He grabbed her by her hair, pulling her head up so that she was looking at him, and when she tried to pull away, she stumbled and hit her knee on one of the small tables that littered the library. She gasped, feeling her skin tear, but her father didn't even look down at her leg.

"My daughter- making a whore of herself–"

You made a whore of me a long time ago, Daddy, Cassiopeia wanted to tell him, but she couldn't. Of course she couldn't.

He struck her again, and again after that, and she cried out, flinging her arms up to shield herself from the sharp blow. She cowered away from him, scrambling into the corner and drawing her knees up to her chest.

"Don't hurt me, Daddy!" she cried out tearfully, but after so many years, she ought to have known better than to beg. It never did any good. It usually hurt her.

Her father laughed and the all-too-familiar harshness of his voice made her want to cry again. She tried to struggle to her feet, to run, but pain shot through her leg and she crumpled. A dry sob wrenched itself from her throat as she gripped her knee and felt blood.

She dared not look. The sight of blood made her ill.

"Why are you trying to run from your Daddy, Cassiopeia?" Her father's voice was at once concerned and mocking, a hideous combination that he always used when he knew that he had her. "Why are you crying? You're not afraid of your father, are you, my little girl? Are you?"

I'm not crying! she wanted to tell him, because it was all she could do to keep the tears from falling, but she didn't dare to say it.

"No, Father," she whispered.

"Stand up, then!"

Cassiopeia's fingers dug into her wall to pull herself up, her nails tearing the paper, but she didn't care. What did it matter if she destroyed everything in the entire house – none of it was important…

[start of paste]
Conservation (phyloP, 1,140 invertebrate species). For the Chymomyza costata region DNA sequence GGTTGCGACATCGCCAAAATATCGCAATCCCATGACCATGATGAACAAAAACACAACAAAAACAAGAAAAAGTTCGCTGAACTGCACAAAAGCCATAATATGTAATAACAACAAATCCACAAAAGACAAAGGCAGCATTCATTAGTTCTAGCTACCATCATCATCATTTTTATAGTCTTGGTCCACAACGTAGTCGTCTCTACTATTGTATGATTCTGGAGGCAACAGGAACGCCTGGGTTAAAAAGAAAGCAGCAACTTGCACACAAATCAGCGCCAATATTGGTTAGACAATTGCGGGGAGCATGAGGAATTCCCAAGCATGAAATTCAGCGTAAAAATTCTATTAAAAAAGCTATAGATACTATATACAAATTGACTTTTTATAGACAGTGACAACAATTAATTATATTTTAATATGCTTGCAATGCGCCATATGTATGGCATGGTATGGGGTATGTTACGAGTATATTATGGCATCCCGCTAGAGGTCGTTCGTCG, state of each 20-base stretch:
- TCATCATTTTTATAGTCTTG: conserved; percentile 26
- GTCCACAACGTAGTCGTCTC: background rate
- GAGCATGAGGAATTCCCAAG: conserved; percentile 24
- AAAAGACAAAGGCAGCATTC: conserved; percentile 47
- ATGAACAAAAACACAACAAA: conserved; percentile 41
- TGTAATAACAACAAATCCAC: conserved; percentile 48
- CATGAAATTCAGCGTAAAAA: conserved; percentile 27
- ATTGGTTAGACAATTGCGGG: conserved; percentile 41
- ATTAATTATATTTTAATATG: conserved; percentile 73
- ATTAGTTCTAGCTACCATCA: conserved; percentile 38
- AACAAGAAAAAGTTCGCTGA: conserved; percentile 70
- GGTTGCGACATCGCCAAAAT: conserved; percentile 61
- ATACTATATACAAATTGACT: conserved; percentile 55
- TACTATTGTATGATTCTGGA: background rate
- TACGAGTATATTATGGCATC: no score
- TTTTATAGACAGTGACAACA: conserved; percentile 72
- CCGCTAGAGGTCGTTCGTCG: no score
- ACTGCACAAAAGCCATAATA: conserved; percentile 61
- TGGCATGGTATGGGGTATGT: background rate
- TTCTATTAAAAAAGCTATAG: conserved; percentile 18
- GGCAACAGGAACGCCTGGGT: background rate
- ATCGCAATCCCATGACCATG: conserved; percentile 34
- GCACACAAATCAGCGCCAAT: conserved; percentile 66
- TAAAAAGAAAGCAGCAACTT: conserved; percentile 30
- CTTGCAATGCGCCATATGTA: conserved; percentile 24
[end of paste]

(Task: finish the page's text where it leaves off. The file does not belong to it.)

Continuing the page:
Her injured leg – had she broken it, perhaps, or merely hurt her knee so badly that it would not work? – dragged almost grotesquely along the ground and she tried to look neither at it nor at her father.

"Now come to Daddy," he breathed.

Come to Daddy.

The words echoed in her mind in a thousand different voices, shouting at her, louder and louder after he had fallen silent – they were words she had heard so many times that she could no longer count – and she managed to take a step towards him.

"I'm sorry, Daddy," she whispered, and she bowed her head, not letting any tears come to her eyes while he pushed her down into the chair that she had so recently occupied with her brother and spread her legs.



No one came to see Cassiopeia anymore. Daddy was long gone, and Pollux as well; Cygnus and Walburga had long forgotten about her and even Kreacher the house-elf only ventured into the attic to bring her food every few days, likely on some long-forgotten order by some member of the family, because even the house-elf didn't speak to her.

She had gone up into the attic of Number Twelve, Grimmauld Place when she was twenty-three, when she could no longer stand seeing her father smirk and glare at her and knowing what he was thinking of and when having Pollux come to her bed had turned from a blessed relief to a terror almost as profound as when her father did it. She had gone up when she had been brought to visit Arcturus and his children, who lived there.

She had gone up and never come back down.

Her family didn't want her back down, she knew. She had tried the trapdoor that was supposed to lead her out more than once, and always, she found it locked.

There were times when she wondered who it was who had imprisoned her, but more times when she didn't care and was only grateful.

And now she sat in the attic, rocking slowly back and forth, back and forth, and reliving, though she tried not to, what had happened before she had climbed the ladder to the attic and taken asylum with the spiders.